In 2001 an american tourist from Seattle, Tom Sponheim, went to Barcelona with his wife. In a flea market next to La Sagrada Familia he found a stack of negatives on a table. Tom took a look at them and he saw that they were well exposed, so he bought the envelope with the film for 3.50 dollars. Once at home in the States, he tried to scan a random picture and it was a very good sample of street photography: a young girl behind a bench where two old ladies are talking. But Tom understood to be in front a master of photography when he found another amazing picture with three priests walking near the Cathedral.

In 2010 Tom created a Facebook Page and he reached a lot of people from Barcelona, really surprised to find their friends and relatives depicted in those pictures. But no one knew who was the author of the images. This year Begona Fernandez, an amateur photographer from Barcelona, decided to investigate in order to discover who was the mysterious photographer. After a long research, she found an old magazine with a picture already seen in the Tom’s page. The author was a woman, Milagros Caturla, 4th winner of a photography contest in 1961.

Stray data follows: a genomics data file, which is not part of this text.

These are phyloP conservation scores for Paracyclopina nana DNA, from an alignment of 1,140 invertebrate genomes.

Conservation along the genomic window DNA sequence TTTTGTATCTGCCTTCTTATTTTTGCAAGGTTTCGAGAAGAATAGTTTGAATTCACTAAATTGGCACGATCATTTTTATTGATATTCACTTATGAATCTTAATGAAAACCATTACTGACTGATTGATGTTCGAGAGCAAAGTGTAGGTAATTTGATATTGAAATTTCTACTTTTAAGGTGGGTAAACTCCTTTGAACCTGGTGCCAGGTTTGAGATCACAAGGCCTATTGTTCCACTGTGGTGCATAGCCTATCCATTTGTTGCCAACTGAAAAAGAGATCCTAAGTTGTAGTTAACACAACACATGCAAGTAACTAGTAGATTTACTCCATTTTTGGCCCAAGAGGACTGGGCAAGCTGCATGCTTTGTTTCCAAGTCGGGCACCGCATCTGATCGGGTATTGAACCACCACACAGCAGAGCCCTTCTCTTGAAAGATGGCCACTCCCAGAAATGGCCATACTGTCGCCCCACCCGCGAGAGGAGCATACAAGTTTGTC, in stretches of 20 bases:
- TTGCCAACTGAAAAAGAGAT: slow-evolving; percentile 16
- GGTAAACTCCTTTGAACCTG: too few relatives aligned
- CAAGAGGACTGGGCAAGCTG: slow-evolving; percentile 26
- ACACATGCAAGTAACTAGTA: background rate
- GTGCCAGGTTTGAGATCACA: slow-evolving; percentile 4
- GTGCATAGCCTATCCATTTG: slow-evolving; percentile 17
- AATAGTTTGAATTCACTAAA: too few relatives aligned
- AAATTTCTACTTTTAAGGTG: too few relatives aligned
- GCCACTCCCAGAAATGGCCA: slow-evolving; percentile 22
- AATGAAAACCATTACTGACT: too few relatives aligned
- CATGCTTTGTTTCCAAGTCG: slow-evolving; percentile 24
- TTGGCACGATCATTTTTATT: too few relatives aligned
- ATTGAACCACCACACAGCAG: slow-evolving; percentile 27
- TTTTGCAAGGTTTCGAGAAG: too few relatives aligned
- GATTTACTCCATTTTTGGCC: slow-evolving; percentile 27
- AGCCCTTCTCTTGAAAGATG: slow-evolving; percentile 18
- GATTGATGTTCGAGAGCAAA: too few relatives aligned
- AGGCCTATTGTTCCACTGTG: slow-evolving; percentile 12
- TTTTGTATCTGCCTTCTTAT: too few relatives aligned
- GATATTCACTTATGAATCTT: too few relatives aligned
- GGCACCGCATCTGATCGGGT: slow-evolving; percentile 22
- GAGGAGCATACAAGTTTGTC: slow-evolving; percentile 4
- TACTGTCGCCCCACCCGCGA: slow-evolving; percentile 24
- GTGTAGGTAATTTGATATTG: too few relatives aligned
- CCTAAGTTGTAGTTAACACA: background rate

Milagros Caturla died in 2008, suffering from Alzheimer’s. She never got married and she never had children. She worked as administrative in Barcelona’s Regional Council. Lluis Caturla, Milagros’ nephew, said that she had a huge passion for photography and she also had a photo lab in her apartment in Barcelona. Now Begona want to tribute Milagros with an exhibition of her pictures: “We feel her as our Vivian Maier”.